This is a charming, compelling and sometimes quite irritating book. As I read, I nodded in agreement as often as I made an exasperated note in the margin. This is meant to be a compliment. I don't know about you, but I am tired of reading essays that are solely meant either to enrage a particular reader or stroke her pleasure centres. Here, there is nuance and ambivalence. When the science is baffling or contradictory – around men and women's cognitive differences, for example – Marche says so, which is refreshing. Uncertainty may not be much in vogue, but it's a useful philosophical position.
"Patriarchy is damned expensive," Marche writes. "That's why it's doomed." And, later, "Men are obviously at the end of something." Boys are underperforming in schools; fathers are often absent; the role models of an earlier generation are tarnished or discarded. What's a guy to do? (3) Marche's game plan involves hanging out with the kids while juggling his career as a cultural critic and novelist. He tries to help with the housework. He gets his granddad's watch fixed, and keeps an eye on the past. But he is also a dude, so he wonders about the "moral panic" over pornography. He is suspicious of male feminists (largely because of Jian Ghomeshi, apparently). He tries to grapple with the complexity of the world in a way that would not shame his mom or his dad or annoy his wife.
There are beautiful aperçus here, often in the service of common sense. "Housework is the macho bullshit of women," Marche writes, and it is hard to disagree. Fulford's footnotes here back him up; she wishes she could let sleeping socks lie. An aside: The only piece of advice I would offer a young person is to find someone precisely as anal, or as slothful, as you are yourself. Any other way madness lies. (4)
Now for those black notes I scrawled in the margins. Marche's conciliatory tone is laudable; we all need to work together, with less hysteria, to solve intractable problems (I kept picturing Mick Jagger trying to soothe the roiling crowd at Altamont: "Brothers and sisters! Come on now! Just cool it out!"). But to do so at the expense of women's increasing political and cultural emancipation seems narrow-minded, to say the least. In a discussion of maternity leave, Marche writes, "We approach the limits of feminism as an ideology, because to concentrate on the needs of women is counterproductive."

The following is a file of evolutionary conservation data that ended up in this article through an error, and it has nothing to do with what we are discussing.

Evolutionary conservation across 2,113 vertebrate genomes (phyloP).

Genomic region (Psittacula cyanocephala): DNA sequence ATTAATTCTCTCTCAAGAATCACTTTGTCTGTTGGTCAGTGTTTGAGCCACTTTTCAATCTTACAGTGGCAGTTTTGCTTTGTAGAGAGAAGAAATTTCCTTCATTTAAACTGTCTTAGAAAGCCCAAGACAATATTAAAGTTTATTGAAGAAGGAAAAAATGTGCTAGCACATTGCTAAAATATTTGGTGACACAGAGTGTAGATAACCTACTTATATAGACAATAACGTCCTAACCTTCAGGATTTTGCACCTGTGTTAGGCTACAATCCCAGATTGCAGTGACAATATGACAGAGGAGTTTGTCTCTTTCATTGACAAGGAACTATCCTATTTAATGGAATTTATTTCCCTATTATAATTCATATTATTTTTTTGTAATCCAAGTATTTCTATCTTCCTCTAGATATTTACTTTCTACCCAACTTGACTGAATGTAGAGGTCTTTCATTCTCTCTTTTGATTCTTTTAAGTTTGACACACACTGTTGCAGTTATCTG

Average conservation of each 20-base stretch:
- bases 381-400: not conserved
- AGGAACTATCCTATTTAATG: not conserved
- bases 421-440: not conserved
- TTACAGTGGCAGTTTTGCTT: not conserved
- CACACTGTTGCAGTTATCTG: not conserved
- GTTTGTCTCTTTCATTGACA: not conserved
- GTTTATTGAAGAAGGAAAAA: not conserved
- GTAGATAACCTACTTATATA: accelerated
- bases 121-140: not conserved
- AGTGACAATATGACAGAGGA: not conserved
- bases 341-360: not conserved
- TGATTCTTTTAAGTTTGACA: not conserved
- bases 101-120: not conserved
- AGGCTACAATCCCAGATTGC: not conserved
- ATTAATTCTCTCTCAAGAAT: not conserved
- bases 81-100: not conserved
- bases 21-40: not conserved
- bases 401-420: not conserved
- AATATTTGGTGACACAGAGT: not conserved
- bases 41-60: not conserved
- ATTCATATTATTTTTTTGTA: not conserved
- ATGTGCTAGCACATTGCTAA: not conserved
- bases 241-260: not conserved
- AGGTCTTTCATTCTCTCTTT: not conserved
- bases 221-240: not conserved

Well, no, it's not. Not as long as women lack the political representation and financial power enjoyed by men. Later, Marche writes, "Violence against women is constantly declining," which fails to mention violence in general is declining across the Western world, and that vast realms of aggression against women – from sexual violence to intimate partner violence – are notoriously underreported and poorly resourced. Just look at Robyn Doolittle's series about unfounded sexual assaults in this paper.
But I would say that, wouldn't I? I'm a feminist, and I like to argue. (5) But I'm also a reader, and a person who lives in this crazy, overly shouty world. As such, I'll say there is much pleasure found between the covers of this particular messy bed.
Elizabeth Renzetti is a columnist and feature writer with The Globe and Mail. Her next book, a collection of essays on modern feminism, will be published in 2018.
Doug Saunders is The Globe and Mail's international affairs columnist. His next book, Maximum Canada: How a Big Country Became Too Small, and What We Can Do About It, will be released later this year.
Renzetti and Saunders are married.